Holo-Yfh1 was prepared using a stoichiometry of two irons per frataxin to avoid interference from oligomer formation. The formation of a Isu–holo-frataxin complex was followed monitoring the tryptophan fluorescence, taking advantage of the fact that yeast Isu does not contain any tryptophan residues. Thus, when Isu binds to holo-Yfh1, the tryptophan fluorescence emission (λex=290 nm; λem=340 nm) of the latter is quenched and this can be used to monitor binding. Holo-Yfh1 was prepared in 100 mM Hepes (pH 7.0) and 50 mM NaCl. Aliquots of Isu were added to 2.5 μM holo-frataxins with constant stirring. The stoichiometry, p, and apparent dissociation constant, Kd, were then obtained as described by Winzor and Sawyer .
RESULTS AND DISCUSSION
Alterations in the conserved β-sheet surface result in functional effects
To gain a better understanding of the relationship between the structure and function of frataxin, we compared four Yfh1 variants. Three (Yfh1-D101A/E103A, Yfh1-D86A/E90A/E93A and a combination of these two, Yfh1-D86A/E90A/E93A/D101A/E103A) alter the putative iron-binding region at the α1/β1 acidic ridge and oligomerization region (Figure 1). The fourth, Yfh1-N122A/K123T/Q124A (hereafter referred to as Yfh1-122-4), alters the conserved β-sheet, the putative binding surface for interaction with Isu, the scaffold on which Fe–S clusters are built . Since Yfh1 cellular levels can be reduced significantly before any growth defects are detected , wild-type and mutant YFH1 genes were placed under the control of the tetO promoter allowing the modulation of protein expression using doxycycline. In this way, in vivo function could be tested under both normal and reduced levels of expression. At normal Yfh1 expression levels (without doxycycline), all mutant gene were able to support growth as well as the wild-type gene (Figure 2). In addition, as we reported previously [19,30], Yfh1-122-4 cells grew poorly when the variant was expressed at reduced levels (with doxycycline), whereas cells expressing low levels of Yfh1-D86A/E90A/E93A grew as well as wild-type cells. However, Yfh1-D101A/E103A was slightly compromised, and when these mutations were combined with those of Yfh1-D86A/E90A/E93A, generating alterations in five of the charged residues in the acidic ridge, growth was severely compromised. Consistent with this enhanced growth phenotype, mitochondria isolated from Yfh1-D101A/E103A had lower levels of activity of the Fe–S enzyme aconitase, even when the mutant protein was expressed at normal levels (Figure 3). This effect was more extreme in Yfh1-D86A/E90A/E93A/D101A/E103A mitochondria, which had only 40% the aconitase activity of wild-type mitochondria. Consistent with the affects on growth, Yfh1-122-4 mitochondria had only 20% of the aconitase activity quantified for wild-type mitochondria.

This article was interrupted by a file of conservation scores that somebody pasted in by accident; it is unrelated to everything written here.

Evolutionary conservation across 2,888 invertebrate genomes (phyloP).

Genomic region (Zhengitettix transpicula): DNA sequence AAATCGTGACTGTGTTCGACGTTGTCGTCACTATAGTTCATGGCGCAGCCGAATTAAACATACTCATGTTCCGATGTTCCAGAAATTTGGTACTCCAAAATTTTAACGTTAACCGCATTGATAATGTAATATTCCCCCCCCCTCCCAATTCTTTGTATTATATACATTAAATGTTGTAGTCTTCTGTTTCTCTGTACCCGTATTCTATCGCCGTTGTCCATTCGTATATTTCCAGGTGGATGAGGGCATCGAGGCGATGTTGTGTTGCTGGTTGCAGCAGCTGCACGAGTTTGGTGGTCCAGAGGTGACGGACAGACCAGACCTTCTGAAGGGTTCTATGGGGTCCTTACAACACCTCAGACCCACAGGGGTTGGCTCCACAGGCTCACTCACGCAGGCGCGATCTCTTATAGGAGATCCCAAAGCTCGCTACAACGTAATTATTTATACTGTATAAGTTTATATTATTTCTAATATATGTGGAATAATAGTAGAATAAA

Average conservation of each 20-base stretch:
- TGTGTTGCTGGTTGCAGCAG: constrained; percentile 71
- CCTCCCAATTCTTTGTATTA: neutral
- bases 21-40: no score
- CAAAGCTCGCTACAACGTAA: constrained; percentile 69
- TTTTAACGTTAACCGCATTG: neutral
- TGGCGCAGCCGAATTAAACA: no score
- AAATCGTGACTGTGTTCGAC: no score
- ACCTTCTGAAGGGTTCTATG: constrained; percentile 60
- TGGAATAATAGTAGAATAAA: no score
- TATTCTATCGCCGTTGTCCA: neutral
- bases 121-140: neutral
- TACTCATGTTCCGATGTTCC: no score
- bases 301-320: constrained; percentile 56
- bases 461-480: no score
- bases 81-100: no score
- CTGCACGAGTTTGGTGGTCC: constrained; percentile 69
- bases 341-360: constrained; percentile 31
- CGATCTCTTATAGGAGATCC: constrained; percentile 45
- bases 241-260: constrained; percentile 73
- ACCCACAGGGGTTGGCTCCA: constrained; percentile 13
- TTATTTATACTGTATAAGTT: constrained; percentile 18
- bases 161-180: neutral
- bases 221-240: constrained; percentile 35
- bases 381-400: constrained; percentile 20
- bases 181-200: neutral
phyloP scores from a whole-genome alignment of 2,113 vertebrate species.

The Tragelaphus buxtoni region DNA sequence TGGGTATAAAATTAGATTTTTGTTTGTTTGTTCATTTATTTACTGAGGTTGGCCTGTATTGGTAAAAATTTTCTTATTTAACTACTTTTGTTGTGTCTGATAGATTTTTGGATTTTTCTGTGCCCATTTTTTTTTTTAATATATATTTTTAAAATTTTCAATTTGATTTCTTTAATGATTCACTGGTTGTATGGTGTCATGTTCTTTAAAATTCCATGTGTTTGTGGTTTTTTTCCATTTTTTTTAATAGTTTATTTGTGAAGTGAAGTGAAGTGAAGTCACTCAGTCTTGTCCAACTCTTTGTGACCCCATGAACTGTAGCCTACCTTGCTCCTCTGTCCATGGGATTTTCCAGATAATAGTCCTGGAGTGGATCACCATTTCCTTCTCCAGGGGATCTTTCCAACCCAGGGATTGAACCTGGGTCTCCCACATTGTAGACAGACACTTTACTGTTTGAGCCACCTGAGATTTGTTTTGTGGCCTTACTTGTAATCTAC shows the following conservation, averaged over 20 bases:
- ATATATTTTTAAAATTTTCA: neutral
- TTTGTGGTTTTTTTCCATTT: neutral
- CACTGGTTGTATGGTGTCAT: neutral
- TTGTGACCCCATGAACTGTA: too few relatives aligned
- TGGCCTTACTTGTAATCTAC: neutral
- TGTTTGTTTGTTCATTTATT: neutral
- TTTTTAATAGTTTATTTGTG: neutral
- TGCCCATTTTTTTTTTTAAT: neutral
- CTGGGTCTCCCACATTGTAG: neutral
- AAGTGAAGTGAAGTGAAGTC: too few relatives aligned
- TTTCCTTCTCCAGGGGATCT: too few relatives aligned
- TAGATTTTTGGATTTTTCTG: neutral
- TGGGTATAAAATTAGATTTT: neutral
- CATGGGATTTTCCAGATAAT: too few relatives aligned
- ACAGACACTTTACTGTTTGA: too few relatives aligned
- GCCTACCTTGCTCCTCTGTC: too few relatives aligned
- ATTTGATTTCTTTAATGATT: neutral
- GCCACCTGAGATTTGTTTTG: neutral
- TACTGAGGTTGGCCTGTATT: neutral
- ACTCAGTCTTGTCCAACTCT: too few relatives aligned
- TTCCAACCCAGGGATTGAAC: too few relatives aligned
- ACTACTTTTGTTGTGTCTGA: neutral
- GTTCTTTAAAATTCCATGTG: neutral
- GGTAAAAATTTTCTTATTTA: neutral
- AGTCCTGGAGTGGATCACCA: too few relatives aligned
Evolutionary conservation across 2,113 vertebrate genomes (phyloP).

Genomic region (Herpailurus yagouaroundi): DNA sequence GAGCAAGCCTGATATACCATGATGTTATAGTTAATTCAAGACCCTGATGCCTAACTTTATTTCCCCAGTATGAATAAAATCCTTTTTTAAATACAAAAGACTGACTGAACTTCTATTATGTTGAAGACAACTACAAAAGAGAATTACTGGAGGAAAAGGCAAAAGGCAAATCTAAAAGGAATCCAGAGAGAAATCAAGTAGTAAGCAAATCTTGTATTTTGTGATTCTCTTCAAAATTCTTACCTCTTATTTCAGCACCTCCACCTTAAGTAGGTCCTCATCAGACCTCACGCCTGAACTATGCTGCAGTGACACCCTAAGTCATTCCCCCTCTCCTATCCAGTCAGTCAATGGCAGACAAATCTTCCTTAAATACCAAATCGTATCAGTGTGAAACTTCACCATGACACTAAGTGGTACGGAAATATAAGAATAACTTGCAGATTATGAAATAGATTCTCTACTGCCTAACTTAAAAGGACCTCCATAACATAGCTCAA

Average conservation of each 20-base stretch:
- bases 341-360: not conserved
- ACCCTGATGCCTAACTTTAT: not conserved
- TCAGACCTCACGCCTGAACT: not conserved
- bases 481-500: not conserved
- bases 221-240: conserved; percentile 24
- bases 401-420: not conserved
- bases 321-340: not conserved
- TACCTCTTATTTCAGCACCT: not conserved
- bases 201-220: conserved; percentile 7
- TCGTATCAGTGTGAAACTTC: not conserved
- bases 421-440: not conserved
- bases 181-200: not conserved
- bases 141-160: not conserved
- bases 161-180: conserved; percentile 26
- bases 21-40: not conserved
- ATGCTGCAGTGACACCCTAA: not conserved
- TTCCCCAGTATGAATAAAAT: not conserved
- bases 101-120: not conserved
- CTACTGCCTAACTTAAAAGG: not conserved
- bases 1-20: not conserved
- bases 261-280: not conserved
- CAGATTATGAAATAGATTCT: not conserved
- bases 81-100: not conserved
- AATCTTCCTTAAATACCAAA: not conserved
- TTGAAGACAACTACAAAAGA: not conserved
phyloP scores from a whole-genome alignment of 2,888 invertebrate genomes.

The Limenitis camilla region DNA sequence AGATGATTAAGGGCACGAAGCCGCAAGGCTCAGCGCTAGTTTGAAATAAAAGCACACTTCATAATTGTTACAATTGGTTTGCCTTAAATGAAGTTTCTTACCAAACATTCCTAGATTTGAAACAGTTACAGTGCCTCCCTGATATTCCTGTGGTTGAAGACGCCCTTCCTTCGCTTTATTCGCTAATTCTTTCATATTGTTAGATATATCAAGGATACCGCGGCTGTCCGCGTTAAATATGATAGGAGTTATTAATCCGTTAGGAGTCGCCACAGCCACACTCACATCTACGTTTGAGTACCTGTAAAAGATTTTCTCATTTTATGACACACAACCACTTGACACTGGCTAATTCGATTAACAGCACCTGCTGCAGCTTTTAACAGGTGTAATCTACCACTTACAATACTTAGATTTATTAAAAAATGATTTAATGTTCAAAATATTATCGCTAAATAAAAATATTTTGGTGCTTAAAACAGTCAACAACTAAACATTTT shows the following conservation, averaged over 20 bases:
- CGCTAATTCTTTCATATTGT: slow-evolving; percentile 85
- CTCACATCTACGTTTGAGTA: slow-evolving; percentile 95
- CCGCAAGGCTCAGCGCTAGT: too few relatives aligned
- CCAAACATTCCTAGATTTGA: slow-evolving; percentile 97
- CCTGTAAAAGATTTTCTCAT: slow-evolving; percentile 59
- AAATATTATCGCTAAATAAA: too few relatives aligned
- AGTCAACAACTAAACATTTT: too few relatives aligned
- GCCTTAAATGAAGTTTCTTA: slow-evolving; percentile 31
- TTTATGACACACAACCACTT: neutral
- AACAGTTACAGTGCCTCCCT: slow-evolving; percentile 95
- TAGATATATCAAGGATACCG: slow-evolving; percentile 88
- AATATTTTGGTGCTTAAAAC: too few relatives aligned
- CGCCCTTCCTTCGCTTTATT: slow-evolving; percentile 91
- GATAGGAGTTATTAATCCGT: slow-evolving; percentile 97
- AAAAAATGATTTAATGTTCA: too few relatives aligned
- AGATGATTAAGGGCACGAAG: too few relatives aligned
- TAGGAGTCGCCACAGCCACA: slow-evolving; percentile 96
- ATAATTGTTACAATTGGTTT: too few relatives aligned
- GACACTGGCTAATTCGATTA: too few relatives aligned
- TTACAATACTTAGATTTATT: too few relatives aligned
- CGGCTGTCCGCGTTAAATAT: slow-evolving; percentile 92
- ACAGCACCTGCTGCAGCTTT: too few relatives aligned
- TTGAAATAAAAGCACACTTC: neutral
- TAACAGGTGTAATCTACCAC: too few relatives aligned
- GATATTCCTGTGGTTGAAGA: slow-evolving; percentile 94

Yfh1 ribbon structure generated using PyMOL (PDB code 2GA5)
Yeast growth rescue of (Δyfh1) cells by Yfh1 variants
None of the mutations abolishes iron binding
Since iron binding is an essential functional feature of frataxin, we asked whether iron-binding properties of the Yfh1 variants were affected. In order to exclude iron-induced frataxin oligomerization effects, we have investigated iron binding at low stoichiometry [up to two Fe(II)/Yfh1], i.e. under conditions in which oligomerization does not take place. We have used tryptophan fluorescence to monitor iron binding to Yfh1 variants, as tryptophan emission is a specific reporter for iron binding to frataxin. Our measurements indicated that mutations altering the iron-binding region, D86A, E93A, D101A and E103A, had no effect on the iron-binding capacity at low stoichiometry, but did decrease binding affinity somewhat (Table 1). Conversely, iron must be able to bind to frataxin through other residues, as even the quintuple mutant Yfh1-D86A/E90A/E93A/D101A/E103A retained the ability to bind ~2 Fe(II)/Yfh1. We hypothesize that iron is binding to secondary sites with lower affinity, as evident by the higher dissociation constants (~20 μM). In fact, a previous NMR study has shown that, under identical conditions at low iron stoichiometry, iron binding to Yfh1 affected multiple sites: mainly interactions with carboxy groups and nitrogen from acidic residues within the α1/β1 ridge (His83, Asp86, Glu93, His95, Asp101 and Glu103), but other residues (Ala94, Leu104, Ser105 and Asn140) were also found to change their resonance positions upon binding of up to two irons per frataxin . The lower binding affinity that we have determined in the Yfh1 variants (nevertheless still in the micromolar range comparable with that of human frataxins) could possibly indicate the recruitment of secondary positions, rather than unspecific binding. However, this is not the case, as the observed iron binding is functional, as shown by the fact that yeast expressing these variants still has some aconitase activity (Figure 3), which depends on frataxin-mediated iron transfer . In addition, a previous study confirms our observations: it has been shown that single point mutations to alanine on residues 86, 90, 93, 101 and 103 reduce Yfh1 affinity for iron, but do not abolish iron binding . Single point mutations in the Asn122–Gln124 segment seem to have an intermediate effect in respect to the binding affinity (~14–18 μM). Presumably, alterations in the protein–protein interaction region of Yfh1 result in long-range effects on the iron-binding acid ridge leading to a decrease in the iron-binding affinity.
|Protein||ΔH (kJ·mol−1)||ΔG* (J·mol−1)||Tm (°C)||ΔTm (°C)||Δ(ΔG)† (J·mol−1)||Kd (μM)‡|
|Protein||ΔH (kJ·mol−1)||ΔG* (J·mol−1)||Tm (°C)||ΔTm (°C)||Δ(ΔG)† (J·mol−1)||Kd (μM)‡|
ΔG at 25 °C, considering an estimate for Δ Cp of 50.2 J/mol per K.
Δ (ΔG)=[Δ(Tm)]×ΔSm=[Δ(Tm)]×(ΔHm/Tm), where ΔSm and ΔHm are values for the wild-type.
Isu binding may also involve residues from the acidic ridge
Since low-stoichiometric iron binding was not impaired in the mutants, we next evaluated whether the interaction between Yfh1 and Isu was compromised. This interaction is mediated by iron, as only holo-Yfh1 interacts with Isu . Yfh1-D86A/E90A/E93A was found to bind to Isu with a wild-type-like affinity (Kd ~5 μM), whereas no interaction with Yfh1-122-4 was detected, consistent with previously published results ( and  respectively). The alteration of residues 122, 123 and 124 individually (N122K, N122A, K123T or Q124A) severely affected the Isu interaction, supporting the hypothesis that all three residues are important for this interaction.